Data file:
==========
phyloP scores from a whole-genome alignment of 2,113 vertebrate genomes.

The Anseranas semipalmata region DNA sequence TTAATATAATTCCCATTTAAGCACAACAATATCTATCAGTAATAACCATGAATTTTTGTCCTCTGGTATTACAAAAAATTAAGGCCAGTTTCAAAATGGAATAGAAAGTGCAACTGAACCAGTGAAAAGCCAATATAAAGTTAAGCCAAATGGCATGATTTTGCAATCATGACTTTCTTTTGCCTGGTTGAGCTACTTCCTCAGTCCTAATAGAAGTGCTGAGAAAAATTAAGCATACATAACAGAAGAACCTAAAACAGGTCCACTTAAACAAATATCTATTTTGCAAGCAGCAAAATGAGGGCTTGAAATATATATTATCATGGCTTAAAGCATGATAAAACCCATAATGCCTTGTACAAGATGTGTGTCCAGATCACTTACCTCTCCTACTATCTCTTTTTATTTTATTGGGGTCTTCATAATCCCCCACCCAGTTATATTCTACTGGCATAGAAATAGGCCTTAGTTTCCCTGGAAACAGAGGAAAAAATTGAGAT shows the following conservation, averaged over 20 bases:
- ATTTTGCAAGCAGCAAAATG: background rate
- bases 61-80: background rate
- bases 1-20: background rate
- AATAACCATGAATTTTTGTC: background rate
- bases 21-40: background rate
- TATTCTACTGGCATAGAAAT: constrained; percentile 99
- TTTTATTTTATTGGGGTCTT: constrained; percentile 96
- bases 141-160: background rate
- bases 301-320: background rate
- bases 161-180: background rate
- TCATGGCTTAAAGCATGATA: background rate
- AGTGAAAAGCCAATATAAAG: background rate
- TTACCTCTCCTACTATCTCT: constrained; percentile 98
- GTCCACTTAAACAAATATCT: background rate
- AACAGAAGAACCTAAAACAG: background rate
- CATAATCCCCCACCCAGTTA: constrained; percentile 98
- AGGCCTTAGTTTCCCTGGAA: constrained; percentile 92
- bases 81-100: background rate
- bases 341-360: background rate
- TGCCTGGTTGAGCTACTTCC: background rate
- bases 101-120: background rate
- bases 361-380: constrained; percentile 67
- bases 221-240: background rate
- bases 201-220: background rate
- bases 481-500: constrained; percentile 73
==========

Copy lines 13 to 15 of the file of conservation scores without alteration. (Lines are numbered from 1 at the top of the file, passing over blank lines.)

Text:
- TCATGGCTTAAAGCATGATA: background rate
- AGTGAAAAGCCAATATAAAG: background rate
- TTACCTCTCCTACTATCTCT: constrained; percentile 98